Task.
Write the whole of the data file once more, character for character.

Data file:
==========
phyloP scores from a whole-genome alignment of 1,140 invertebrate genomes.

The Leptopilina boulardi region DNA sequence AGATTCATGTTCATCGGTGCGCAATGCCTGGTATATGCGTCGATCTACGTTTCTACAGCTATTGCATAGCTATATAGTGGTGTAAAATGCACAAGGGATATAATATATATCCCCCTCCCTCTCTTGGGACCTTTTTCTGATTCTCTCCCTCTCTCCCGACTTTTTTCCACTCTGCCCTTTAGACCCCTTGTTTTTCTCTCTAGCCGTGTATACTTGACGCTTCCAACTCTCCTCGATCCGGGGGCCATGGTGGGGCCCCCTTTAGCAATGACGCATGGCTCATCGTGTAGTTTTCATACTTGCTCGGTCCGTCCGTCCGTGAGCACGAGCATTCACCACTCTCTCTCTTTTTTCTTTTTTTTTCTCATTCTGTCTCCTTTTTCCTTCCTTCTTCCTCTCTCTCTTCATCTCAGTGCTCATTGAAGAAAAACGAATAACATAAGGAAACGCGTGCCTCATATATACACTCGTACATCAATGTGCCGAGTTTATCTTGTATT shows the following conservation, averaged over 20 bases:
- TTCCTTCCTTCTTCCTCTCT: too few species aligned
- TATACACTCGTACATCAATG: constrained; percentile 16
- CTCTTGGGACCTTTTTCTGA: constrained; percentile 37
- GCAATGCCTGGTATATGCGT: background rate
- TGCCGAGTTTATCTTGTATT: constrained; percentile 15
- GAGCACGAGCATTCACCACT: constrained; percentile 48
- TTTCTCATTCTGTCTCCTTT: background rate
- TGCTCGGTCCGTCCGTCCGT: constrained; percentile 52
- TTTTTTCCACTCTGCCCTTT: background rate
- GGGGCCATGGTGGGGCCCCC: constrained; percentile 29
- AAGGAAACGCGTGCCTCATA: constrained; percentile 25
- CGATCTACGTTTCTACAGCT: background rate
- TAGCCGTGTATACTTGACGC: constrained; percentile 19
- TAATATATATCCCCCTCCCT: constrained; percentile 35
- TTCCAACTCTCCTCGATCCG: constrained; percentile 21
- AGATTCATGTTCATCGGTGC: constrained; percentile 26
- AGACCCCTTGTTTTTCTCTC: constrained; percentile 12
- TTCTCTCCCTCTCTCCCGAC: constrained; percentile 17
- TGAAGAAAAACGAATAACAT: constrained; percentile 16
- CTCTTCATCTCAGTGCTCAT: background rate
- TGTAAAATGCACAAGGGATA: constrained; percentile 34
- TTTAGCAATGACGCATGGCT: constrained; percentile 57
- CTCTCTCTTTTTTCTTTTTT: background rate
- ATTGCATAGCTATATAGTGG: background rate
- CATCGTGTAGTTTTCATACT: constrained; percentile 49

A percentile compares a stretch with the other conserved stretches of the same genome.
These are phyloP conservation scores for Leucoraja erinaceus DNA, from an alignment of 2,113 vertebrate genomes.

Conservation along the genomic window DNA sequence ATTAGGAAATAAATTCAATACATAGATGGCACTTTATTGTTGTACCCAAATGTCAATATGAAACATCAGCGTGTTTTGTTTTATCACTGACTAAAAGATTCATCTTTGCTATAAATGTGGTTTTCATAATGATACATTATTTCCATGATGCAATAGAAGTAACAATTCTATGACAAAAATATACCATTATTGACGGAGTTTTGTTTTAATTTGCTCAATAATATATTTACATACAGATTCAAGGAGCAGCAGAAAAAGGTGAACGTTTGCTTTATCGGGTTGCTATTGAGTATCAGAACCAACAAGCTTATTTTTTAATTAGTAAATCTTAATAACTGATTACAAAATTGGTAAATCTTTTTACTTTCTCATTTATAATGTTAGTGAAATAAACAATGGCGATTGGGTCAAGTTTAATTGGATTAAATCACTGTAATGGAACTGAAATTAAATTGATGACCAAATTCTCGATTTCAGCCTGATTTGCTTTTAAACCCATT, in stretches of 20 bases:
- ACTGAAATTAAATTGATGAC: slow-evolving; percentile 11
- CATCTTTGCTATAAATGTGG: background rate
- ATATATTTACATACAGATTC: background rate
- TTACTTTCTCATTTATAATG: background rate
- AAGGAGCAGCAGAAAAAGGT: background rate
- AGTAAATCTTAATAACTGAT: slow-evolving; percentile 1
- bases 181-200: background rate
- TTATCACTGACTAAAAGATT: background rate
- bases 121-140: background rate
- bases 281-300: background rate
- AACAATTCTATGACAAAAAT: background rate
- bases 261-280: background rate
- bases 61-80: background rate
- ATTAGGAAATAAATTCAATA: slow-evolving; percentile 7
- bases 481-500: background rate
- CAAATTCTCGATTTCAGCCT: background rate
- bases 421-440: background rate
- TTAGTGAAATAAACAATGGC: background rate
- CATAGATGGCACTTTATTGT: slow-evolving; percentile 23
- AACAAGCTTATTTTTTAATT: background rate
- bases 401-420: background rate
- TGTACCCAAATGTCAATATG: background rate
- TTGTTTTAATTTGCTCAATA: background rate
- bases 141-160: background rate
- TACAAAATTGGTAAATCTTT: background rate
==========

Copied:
phyloP scores from a whole-genome alignment of 1,140 invertebrate genomes.

The Leptopilina boulardi region DNA sequence AGATTCATGTTCATCGGTGCGCAATGCCTGGTATATGCGTCGATCTACGTTTCTACAGCTATTGCATAGCTATATAGTGGTGTAAAATGCACAAGGGATATAATATATATCCCCCTCCCTCTCTTGGGACCTTTTTCTGATTCTCTCCCTCTCTCCCGACTTTTTTCCACTCTGCCCTTTAGACCCCTTGTTTTTCTCTCTAGCCGTGTATACTTGACGCTTCCAACTCTCCTCGATCCGGGGGCCATGGTGGGGCCCCCTTTAGCAATGACGCATGGCTCATCGTGTAGTTTTCATACTTGCTCGGTCCGTCCGTCCGTGAGCACGAGCATTCACCACTCTCTCTCTTTTTTCTTTTTTTTTCTCATTCTGTCTCCTTTTTCCTTCCTTCTTCCTCTCTCTCTTCATCTCAGTGCTCATTGAAGAAAAACGAATAACATAAGGAAACGCGTGCCTCATATATACACTCGTACATCAATGTGCCGAGTTTATCTTGTATT shows the following conservation, averaged over 20 bases:
- TTCCTTCCTTCTTCCTCTCT: too few species aligned
- TATACACTCGTACATCAATG: constrained; percentile 16
- CTCTTGGGACCTTTTTCTGA: constrained; percentile 37
- GCAATGCCTGGTATATGCGT: background rate
- TGCCGAGTTTATCTTGTATT: constrained; percentile 15
- GAGCACGAGCATTCACCACT: constrained; percentile 48
- TTTCTCATTCTGTCTCCTTT: background rate
- TGCTCGGTCCGTCCGTCCGT: constrained; percentile 52
- TTTTTTCCACTCTGCCCTTT: background rate
- GGGGCCATGGTGGGGCCCCC: constrained; percentile 29
- AAGGAAACGCGTGCCTCATA: constrained; percentile 25
- CGATCTACGTTTCTACAGCT: background rate
- TAGCCGTGTATACTTGACGC: constrained; percentile 19
- TAATATATATCCCCCTCCCT: constrained; percentile 35
- TTCCAACTCTCCTCGATCCG: constrained; percentile 21
- AGATTCATGTTCATCGGTGC: constrained; percentile 26
- AGACCCCTTGTTTTTCTCTC: constrained; percentile 12
- TTCTCTCCCTCTCTCCCGAC: constrained; percentile 17
- TGAAGAAAAACGAATAACAT: constrained; percentile 16
- CTCTTCATCTCAGTGCTCAT: background rate
- TGTAAAATGCACAAGGGATA: constrained; percentile 34
- TTTAGCAATGACGCATGGCT: constrained; percentile 57
- CTCTCTCTTTTTTCTTTTTT: background rate
- ATTGCATAGCTATATAGTGG: background rate
- CATCGTGTAGTTTTCATACT: constrained; percentile 49

A percentile compares a stretch with the other conserved stretches of the same genome.
These are phyloP conservation scores for Leucoraja erinaceus DNA, from an alignment of 2,113 vertebrate genomes.

Conservation along the genomic window DNA sequence ATTAGGAAATAAATTCAATACATAGATGGCACTTTATTGTTGTACCCAAATGTCAATATGAAACATCAGCGTGTTTTGTTTTATCACTGACTAAAAGATTCATCTTTGCTATAAATGTGGTTTTCATAATGATACATTATTTCCATGATGCAATAGAAGTAACAATTCTATGACAAAAATATACCATTATTGACGGAGTTTTGTTTTAATTTGCTCAATAATATATTTACATACAGATTCAAGGAGCAGCAGAAAAAGGTGAACGTTTGCTTTATCGGGTTGCTATTGAGTATCAGAACCAACAAGCTTATTTTTTAATTAGTAAATCTTAATAACTGATTACAAAATTGGTAAATCTTTTTACTTTCTCATTTATAATGTTAGTGAAATAAACAATGGCGATTGGGTCAAGTTTAATTGGATTAAATCACTGTAATGGAACTGAAATTAAATTGATGACCAAATTCTCGATTTCAGCCTGATTTGCTTTTAAACCCATT, in stretches of 20 bases:
- ACTGAAATTAAATTGATGAC: slow-evolving; percentile 11
- CATCTTTGCTATAAATGTGG: background rate
- ATATATTTACATACAGATTC: background rate
- TTACTTTCTCATTTATAATG: background rate
- AAGGAGCAGCAGAAAAAGGT: background rate
- AGTAAATCTTAATAACTGAT: slow-evolving; percentile 1
- bases 181-200: background rate
- TTATCACTGACTAAAAGATT: background rate
- bases 121-140: background rate
- bases 281-300: background rate
- AACAATTCTATGACAAAAAT: background rate
- bases 261-280: background rate
- bases 61-80: background rate
- ATTAGGAAATAAATTCAATA: slow-evolving; percentile 7
- bases 481-500: background rate
- CAAATTCTCGATTTCAGCCT: background rate
- bases 421-440: background rate
- TTAGTGAAATAAACAATGGC: background rate
- CATAGATGGCACTTTATTGT: slow-evolving; percentile 23
- AACAAGCTTATTTTTTAATT: background rate
- bases 401-420: background rate
- TGTACCCAAATGTCAATATG: background rate
- TTGTTTTAATTTGCTCAATA: background rate
- bases 141-160: background rate
- TACAAAATTGGTAAATCTTT: background rate